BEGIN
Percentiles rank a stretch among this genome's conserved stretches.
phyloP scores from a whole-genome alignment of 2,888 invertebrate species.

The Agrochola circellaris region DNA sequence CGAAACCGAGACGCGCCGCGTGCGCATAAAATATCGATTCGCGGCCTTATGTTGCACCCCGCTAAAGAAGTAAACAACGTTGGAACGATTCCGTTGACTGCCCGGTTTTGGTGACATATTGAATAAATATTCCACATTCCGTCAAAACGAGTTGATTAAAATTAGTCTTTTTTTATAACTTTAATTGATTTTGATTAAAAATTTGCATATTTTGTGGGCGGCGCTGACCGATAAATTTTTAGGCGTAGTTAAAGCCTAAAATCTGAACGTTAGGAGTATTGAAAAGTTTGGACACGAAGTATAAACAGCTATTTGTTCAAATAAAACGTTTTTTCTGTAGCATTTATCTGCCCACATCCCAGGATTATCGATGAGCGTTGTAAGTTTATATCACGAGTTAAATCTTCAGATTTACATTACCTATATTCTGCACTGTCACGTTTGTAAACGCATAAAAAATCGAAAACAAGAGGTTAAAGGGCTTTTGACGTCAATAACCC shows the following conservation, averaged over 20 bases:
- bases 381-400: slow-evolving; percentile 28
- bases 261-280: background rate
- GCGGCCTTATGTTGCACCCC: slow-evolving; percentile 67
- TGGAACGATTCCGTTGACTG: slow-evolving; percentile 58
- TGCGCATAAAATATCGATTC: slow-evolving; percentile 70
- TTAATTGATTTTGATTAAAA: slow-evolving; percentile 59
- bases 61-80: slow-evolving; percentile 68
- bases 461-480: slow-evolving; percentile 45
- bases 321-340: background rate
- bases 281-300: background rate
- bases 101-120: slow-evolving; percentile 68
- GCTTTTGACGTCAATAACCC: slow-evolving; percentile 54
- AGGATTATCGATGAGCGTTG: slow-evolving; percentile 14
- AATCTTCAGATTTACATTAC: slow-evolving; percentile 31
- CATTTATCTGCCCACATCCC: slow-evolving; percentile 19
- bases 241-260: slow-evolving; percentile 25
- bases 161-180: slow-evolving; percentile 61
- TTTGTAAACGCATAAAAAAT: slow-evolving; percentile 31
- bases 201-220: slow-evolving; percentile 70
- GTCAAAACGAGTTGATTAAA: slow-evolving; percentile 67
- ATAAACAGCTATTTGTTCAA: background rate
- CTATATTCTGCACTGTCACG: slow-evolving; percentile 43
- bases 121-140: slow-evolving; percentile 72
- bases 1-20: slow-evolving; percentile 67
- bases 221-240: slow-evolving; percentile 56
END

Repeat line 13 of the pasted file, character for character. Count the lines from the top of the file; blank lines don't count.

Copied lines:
- bases 281-300: background rate